Hybridizing Flame-rumped Tanagers clearly show that mixing red with yellow gives you orange

Two hybridizing subspecies of the Flame-rumped Tanager have been in contact for at least 6000 years.

What color do you get when you mix red with yellow? Orange, obviously. This fact cannot only be illustrated by a three-year-old and some water-paint, but also by studying the Flame-rumped Tanager (Ramphocelus flammigerus). This tropical species, which lives in Panama, Colombia, Ecuador and Peru, is classified into two subspecies flammigerus and icteronotus that differ in plumage color. The first one has a deep red color while the second one is bright yellow. And hybrids between the two are -you guessed – orange.



Ramphocelus Tanagers showing that mixing yellow with red results in orange (from Morales-Rozo et al. 2017)


Imaginary Species

Hybridization between these subspecies (which are sometimes considered separate species) has been known for some time. In 1932, Ludlow Griscom showed that several Tanager species were in fact hybrids between flammigerus and icteronotus. The title of his paper was short but brilliant: “Notes on Imaginary Species of Ramphocelus.”


Hybrid Zone

A few decades later, Charles Sibley – the father of avian hybrid zone studies – traveled to Colombia to study the hybrid zone between the two subspecies. He concluded that hybridization was the result of recent human activities in the region, particularly deforestation and growth of crops:

Present evidence indicates that the cutting of the virgin forest from the western slopes of the Western Andes permitted the two types to come into secondary contact after a period of isolation during which the observed differences evolved.


Flame-rumped_Tanager yellow.jpg

A Flame-rumped Tanager of the yellow-colored subspecies icteronotus.


Not So Recent Contact

In a recent study, Andrea Morales-Rozo and colleagues revisit this case by sampling different hybrid zones in Colombia. Based on genetic analyses and modelling of historical distributions, they show that Sibley was partly correct. The two subspecies probably came into contact about 6000 years ago following an expansion of flammigerus. Recent human activities might have contributed to hybridization.

Although our analyses suggest that climatic conditions were suitable for contact between these forms thousands of years prior to major human-caused alterations in the area, it is likely that anthropogenic activities have facilitated contact between them, possibly leading to an increased incidence of hybridization in recent times.

In addition, the hybrid zone seems to have moved to the east and shifted to higher elevations. The reasons for this change are not clear yet. There is still plenty to learn about the Flame-rumped Tanager, but at least we are sure that red + yellow = orange.


Flame-rumped_Tanager red

An orange flame-rumped Tanager



Griscom, L. (1932) Notes on Imaginary Species of Ramphocelus. The Auk 49(2), 199-203.

Morales-Rozo, A., Tenorio E.A., Carling M.D. & Cadena C.D. (2017) Origin and cross-century dynamics of an avian hybrid zone. BMC Evolutionary Biology 17, 257.

Sibley, C.G. (1958) Hybridization in Some Colombian Tanagers, Avian Genus “Ramphocelus”. Proceedings of the American Philosophical Society 102(5), 448-453.


The papers have been added to the Thraupidae page.


Mixing mammoths and blending bears: DNA from fossils reveals ancient hybridization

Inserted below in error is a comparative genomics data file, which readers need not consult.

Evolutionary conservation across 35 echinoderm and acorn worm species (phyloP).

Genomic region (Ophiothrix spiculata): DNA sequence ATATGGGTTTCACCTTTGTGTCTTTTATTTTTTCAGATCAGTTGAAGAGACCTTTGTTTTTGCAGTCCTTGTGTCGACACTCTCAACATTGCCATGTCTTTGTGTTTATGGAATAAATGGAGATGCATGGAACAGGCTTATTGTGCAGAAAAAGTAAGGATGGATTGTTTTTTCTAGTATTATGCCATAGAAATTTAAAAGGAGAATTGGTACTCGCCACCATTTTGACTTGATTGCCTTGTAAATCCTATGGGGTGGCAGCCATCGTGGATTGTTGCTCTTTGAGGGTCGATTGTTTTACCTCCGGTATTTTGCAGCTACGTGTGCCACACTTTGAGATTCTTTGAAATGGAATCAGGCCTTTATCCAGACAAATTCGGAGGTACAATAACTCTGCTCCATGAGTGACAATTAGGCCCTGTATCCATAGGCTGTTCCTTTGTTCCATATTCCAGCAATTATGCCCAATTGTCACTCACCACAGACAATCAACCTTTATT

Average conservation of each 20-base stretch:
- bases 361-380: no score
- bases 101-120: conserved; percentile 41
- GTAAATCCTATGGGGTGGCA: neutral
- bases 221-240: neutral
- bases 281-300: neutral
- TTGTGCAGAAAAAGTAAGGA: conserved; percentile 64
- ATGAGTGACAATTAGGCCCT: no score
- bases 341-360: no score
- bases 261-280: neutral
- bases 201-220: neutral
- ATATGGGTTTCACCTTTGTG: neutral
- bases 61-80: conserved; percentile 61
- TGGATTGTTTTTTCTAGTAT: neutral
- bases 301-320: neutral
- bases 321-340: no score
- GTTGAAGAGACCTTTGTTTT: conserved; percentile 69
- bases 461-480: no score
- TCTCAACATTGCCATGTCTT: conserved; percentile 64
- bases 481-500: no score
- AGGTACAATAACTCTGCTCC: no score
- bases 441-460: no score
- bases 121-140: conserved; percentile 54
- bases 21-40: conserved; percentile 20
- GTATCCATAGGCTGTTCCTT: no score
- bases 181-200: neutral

Two recent papers use ancient DNA to show admixture between mammalian species during the ice ages.

Physicists are often discussing the possibility of time travel, venturing back into the distant past to relive history firsthand. Sounds very exciting, but until the construction of time machines, we will need to rely on other means to explore the past. Biologists, for example, use fossils. And nowadays, it is even possible to extract and sequence DNA from fossil remains. Two recent papers have applied this technique to uncover the evolutionary history of elephants and bears.


Intermingling Mammoths

Let’s start with the elephants. Today, three species of these majestic giants roam the Earth. The forest elephant (Loxodonta cyclotis) and the savanna elephant (Loxodonta africana), and the Asian elephant (Elephas maximus) in – you guessed it – Asia. I had the honor of observing these animals from close range during a trip to Tanzania a couple of years ago (see photo).


An elephant crossing the road in Tanzania

These three elephant species are the only survivors of a much larger order (Proboscidea). In their paper, Eleftheria Palkopoulou and her colleagues focus on two extinct groups within this order: the mammoths and the straight-tusked elephants. They sequenced the genomes of two mammoth species – woolly mammoth (Mammuthus primigenius) and Columbian mammoth (M. columbi) – and one member of the straight-tusked elephants (Palaeoloxodon antiquus).

Analyses of these ancient genomes revealed hybridization between several species. The straight-tusked elephants seemed to have received genetic material from at least three sources: the ancestors of the forest and savanna elephants, woolly mammoths and forest elephants. And in North America woolly mammoths and Columbian mammoths were interbreeding. The family tree of the elephants is getting quite bushy.

straight-tusked elephant.jpg

Artist impression of a straight-tusked elephant (from: http://www.museumoflondonprints.com)



Irish Bears

Several studies have shown that brown bears (Ursus arctos) and polar bears (U. maritimus) have hybridized in the past. But what happened exactly? Currently, scientists are discussing two main scenarios. In one model – the population conversion model – the warming climate at the end of the last ice age (about 11,000 years ago) allowed brown bears to disperse into the range of polar bears and interbreed with them. The alternative model states that hybridization occurred before the last ice age and did not continue afterwards.